Have you ever witnessed some white fumes when you open the oil cap? It is normal if you notice a small amount of smoke from the oil cap. Water vapors trying to escape from the engine are the only thing causing these smokes. Sometimes, you might just feel a rush of air coming from the cap when you open it.

However, excessive smoke could signify exhaust leakage caused by worn-out piston rings and valve stems.

Therefore, it is crucial to ensure that the smoke or fumes from the oil cap are caused by any other means or are water vapors. The following test should be taken in that regard.

How to Test Smoke Coming From an Oil Cap?

To determine the cause of fumes coming from the oil cap, follow these steps: 

  1. Start the engine and let it warm up at idle for a few minutes.
  2. Carefully remove the oil cap. Don’t open the cap when engine is hot.

After you open the oil cap, you should now observe a few things:

  1. When you open it, do you feel any pressure, or do the fumes release some pressure?
  2. Do the fumes occur in massive quantities?
  3. Do the fumes smell like burning engine oil/burning fuel? 

If any of these conditions are true, likely, the fumes being released aren’t just water vapors. Let’s determine what is causing the smoke coming from the oil cap.

Smoke Coming From Oil Cap Causes

There could be several causes for the smoke coming from the oil cap. Let’s start by talking about the issue that is probably to blame for the smoke coming from the oil cap. 

Smoke from the oil cap is most likely caused by exhaust gas leaking into the oil cylinder or the oil entering the combustion chambers. This problem arises from worn-out piston rings or valve springs. Let us discuss in detail:

Oil Entering the Combustion Chamber

The piston ring transmits heat from the piston to the cylinder block. A worn-out piston ring or valve stem might allow engine oil to pass through and into the hot combustion chamber.

This oil will burn in the combustion chambers with the gasoline-air mixture, emitting white fumes into the oil tank.

Exhaust Gasses Leaking in the Oil Cylinder

In the combustion chamber, the gasoline and air mixture is burned. The worn-out valve stem or piston ring can cause the exhaust to bypass the sealed area and enter the crankcase. 

Smoke comes from the oil cap as a direct consequence of the piston pushing the exhaust gasses into the oil tank.

Other potential causes for engine oil to bypass the valve stems or piston rings include:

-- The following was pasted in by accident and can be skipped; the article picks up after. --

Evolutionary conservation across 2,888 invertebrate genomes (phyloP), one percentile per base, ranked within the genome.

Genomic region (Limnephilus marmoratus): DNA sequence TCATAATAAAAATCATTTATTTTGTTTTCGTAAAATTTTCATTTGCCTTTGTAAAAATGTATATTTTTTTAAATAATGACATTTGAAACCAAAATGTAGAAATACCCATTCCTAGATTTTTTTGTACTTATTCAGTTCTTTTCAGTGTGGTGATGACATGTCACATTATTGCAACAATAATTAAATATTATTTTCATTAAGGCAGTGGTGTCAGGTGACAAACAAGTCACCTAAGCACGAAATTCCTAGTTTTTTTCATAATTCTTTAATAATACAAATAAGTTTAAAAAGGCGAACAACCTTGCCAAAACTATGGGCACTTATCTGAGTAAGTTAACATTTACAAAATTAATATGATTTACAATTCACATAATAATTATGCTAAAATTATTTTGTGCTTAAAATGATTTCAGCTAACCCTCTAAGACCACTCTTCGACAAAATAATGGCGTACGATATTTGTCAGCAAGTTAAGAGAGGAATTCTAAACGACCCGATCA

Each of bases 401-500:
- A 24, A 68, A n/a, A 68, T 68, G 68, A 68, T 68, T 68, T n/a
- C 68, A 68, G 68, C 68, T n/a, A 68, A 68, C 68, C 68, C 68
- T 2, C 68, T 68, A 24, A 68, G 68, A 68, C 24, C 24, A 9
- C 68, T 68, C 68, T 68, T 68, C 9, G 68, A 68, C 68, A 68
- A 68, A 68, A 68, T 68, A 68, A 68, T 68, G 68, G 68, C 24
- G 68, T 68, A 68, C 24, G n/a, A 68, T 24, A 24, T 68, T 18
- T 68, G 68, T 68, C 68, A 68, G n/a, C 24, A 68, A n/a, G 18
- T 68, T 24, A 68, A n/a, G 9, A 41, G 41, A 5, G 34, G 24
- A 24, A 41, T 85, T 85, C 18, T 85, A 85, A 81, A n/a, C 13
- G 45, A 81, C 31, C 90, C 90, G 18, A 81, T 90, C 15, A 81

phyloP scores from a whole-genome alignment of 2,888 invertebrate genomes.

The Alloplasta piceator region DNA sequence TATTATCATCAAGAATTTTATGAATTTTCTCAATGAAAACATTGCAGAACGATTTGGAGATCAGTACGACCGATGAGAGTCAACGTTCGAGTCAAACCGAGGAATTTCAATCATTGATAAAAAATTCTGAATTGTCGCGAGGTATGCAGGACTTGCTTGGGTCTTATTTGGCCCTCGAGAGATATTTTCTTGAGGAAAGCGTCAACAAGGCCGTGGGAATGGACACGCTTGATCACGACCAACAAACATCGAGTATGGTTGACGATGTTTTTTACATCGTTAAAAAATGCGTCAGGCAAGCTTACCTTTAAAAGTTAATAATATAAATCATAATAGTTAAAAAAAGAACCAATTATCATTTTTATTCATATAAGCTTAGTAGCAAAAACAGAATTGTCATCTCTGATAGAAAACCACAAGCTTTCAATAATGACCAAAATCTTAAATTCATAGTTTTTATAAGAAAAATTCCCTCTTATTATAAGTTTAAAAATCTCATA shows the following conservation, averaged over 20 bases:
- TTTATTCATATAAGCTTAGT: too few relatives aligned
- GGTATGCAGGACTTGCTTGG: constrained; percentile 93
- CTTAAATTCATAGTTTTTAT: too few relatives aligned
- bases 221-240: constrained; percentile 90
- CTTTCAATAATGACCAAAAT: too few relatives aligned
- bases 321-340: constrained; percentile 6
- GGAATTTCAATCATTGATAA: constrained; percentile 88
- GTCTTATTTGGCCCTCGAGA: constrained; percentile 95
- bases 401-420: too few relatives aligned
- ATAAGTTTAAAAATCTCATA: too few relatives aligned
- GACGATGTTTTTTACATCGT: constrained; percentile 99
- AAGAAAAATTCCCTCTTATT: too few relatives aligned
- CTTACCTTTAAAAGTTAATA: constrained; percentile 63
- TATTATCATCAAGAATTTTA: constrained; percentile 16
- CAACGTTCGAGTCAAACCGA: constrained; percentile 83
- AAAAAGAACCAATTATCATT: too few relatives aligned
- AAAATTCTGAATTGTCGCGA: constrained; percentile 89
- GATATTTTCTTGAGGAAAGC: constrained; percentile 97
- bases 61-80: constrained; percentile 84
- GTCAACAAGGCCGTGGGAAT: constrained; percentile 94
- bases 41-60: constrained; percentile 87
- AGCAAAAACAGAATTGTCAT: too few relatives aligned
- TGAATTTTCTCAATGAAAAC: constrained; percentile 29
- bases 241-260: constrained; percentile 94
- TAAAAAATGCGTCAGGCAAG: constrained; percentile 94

1. When the crankcase is overfilled, there is too much pressure on it, which causes piston rings or valve stem to push engine oil into the combustion chamber.
  2. When the engine is heated, low-viscosity oil becomes even thinner. Oil may enter the combustion chamber. As a result, resulting in smoke.

How Do I Stop My Oil Cap From Smoking?

Here are a few things you can do to stop the oil cap from emitting white smoke:

1. Replace the worn-out valve stems and piston rings

If your piston ring and valve stem are worn out, the only fix is to replace them. The cost of the parts will be between $75 and $100, whereas the cost of the labor will be between $1,800 and $3,500.

The replacement of the piston rings will take longer. While replacing a valve stem only takes a few hours, replacing a piston ring will take about 16 hours.

2. Use engine oil suitable for your car

Use oil with a high viscosity grade if you live in a hot area. This is because low-viscosity oil can enter the combustion chamber when heated and becomes too thin. 

Use high-quality oils because they have anti-burn additives that prevent them from burning at high temperatures.

FAQ’s on Smoke From Oil Cap

Like gasoline-powered vehicles, diesel engines produce smoke from the oil cap for the same reasons. Compared to petrol engines, the diesel engine's combustion process is more powerful, and the air is compressed first, then fuel is injected.

The fumes of the burned fuel-air mixture can enter the oil tank if the piston rings or valve stems are worn out, resulting in smoke from the oil cap.


In conclusion, some smoke emanating from the oil cap is completely normal. However, if a lot of smoke comes from the engine and smells like burning oil, there may be an oil leak in the combustion chamber. 

Worn-out piston rings or valve stems could cause the combustion gasses that result in smoke in the oil tank. Make sure to replace the valve stem or the piston rings in that case. Make an appointment with the mechanic to have the engine thoroughly checked for the source of smoke from the oil cap.

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